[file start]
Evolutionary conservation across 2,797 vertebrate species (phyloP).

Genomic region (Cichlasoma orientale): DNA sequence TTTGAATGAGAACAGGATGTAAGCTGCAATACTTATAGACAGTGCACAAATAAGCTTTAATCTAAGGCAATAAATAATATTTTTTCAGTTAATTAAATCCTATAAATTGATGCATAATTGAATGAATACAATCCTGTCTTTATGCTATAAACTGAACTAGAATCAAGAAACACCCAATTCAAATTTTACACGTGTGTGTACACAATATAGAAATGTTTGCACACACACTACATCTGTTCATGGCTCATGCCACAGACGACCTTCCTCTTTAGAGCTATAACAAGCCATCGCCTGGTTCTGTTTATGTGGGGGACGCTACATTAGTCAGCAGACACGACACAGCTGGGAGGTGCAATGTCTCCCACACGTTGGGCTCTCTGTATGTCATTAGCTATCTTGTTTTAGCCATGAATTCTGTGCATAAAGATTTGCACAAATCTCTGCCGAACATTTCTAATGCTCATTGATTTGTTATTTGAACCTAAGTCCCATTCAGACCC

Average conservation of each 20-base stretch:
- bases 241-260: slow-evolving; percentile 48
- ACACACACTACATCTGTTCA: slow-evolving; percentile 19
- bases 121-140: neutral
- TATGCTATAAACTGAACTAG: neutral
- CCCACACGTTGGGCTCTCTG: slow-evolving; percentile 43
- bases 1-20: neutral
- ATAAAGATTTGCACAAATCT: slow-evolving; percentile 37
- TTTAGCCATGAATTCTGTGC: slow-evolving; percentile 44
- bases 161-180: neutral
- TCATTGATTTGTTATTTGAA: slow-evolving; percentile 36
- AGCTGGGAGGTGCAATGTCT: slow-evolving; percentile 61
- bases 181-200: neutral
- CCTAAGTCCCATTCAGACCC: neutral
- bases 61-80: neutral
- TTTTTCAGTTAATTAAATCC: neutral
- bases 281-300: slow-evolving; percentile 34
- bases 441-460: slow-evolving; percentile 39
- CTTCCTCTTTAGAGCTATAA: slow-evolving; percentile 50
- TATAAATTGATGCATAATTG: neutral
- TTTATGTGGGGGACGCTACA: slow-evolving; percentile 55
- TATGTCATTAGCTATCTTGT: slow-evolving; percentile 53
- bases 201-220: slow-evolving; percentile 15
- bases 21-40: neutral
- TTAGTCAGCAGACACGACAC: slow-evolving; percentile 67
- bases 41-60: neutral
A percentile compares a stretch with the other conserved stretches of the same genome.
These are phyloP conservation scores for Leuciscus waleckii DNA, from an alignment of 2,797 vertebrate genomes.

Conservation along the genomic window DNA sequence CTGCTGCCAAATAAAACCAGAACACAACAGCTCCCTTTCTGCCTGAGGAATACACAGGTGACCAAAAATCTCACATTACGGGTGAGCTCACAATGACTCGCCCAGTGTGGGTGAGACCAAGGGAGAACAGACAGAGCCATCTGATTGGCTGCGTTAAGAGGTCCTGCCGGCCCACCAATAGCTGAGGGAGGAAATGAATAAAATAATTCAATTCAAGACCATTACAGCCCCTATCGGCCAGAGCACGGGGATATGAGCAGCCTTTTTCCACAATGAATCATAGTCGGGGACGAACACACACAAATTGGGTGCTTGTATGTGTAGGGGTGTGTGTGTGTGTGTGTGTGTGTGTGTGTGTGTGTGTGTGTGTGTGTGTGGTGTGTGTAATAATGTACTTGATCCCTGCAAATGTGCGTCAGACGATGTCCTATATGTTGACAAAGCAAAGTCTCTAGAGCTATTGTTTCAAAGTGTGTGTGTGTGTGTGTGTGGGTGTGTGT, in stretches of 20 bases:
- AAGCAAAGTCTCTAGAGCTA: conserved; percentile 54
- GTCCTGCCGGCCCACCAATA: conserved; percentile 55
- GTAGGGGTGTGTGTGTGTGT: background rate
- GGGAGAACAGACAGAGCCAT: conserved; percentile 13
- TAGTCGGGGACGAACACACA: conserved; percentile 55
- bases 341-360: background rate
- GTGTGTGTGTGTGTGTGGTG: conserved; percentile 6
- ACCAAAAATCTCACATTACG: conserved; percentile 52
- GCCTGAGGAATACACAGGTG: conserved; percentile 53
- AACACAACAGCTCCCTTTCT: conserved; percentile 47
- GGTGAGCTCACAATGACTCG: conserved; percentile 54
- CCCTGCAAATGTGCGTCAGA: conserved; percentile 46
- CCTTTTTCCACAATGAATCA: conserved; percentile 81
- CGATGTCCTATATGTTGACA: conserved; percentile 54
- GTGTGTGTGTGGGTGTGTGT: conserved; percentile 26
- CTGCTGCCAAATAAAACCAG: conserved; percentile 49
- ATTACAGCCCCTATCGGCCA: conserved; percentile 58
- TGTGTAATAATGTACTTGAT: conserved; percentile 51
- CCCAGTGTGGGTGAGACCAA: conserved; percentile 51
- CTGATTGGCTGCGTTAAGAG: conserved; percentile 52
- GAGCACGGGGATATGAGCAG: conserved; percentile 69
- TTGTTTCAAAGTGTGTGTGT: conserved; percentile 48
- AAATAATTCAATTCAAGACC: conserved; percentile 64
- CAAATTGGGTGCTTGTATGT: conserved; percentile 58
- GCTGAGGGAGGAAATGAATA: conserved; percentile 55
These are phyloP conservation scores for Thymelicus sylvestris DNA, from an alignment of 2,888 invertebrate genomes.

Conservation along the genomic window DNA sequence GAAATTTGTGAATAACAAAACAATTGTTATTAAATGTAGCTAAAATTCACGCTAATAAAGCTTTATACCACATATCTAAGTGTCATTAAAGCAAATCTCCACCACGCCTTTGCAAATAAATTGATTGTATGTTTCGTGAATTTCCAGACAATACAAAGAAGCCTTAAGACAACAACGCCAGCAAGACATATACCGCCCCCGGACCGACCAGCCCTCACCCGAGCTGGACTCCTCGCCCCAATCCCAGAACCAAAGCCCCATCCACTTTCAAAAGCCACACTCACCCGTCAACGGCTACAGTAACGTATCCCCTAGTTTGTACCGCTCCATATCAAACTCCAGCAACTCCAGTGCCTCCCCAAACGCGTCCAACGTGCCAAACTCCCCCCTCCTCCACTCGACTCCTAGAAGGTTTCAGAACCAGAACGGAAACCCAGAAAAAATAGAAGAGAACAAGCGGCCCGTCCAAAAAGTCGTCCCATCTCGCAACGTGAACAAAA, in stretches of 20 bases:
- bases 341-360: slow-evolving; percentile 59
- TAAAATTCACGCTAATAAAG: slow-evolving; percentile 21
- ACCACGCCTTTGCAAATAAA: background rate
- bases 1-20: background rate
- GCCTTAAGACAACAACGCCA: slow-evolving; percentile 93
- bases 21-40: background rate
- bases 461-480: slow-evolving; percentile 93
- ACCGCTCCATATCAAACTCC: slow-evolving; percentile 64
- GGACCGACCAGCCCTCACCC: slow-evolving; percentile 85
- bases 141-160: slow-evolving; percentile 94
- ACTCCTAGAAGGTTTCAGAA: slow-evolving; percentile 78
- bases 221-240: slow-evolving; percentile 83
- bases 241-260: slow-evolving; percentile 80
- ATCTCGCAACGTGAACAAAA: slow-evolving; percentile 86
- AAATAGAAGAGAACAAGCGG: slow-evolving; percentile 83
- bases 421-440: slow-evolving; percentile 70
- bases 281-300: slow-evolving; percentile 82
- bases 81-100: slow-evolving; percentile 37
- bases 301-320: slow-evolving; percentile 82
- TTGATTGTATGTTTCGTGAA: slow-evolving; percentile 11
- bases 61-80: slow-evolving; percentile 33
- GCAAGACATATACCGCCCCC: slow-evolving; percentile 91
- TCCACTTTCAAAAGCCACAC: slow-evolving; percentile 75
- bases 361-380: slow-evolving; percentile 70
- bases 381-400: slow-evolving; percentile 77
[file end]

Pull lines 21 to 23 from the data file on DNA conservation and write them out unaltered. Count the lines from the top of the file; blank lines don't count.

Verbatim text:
- CTTCCTCTTTAGAGCTATAA: slow-evolving; percentile 50
- TATAAATTGATGCATAATTG: neutral
- TTTATGTGGGGGACGCTACA: slow-evolving; percentile 55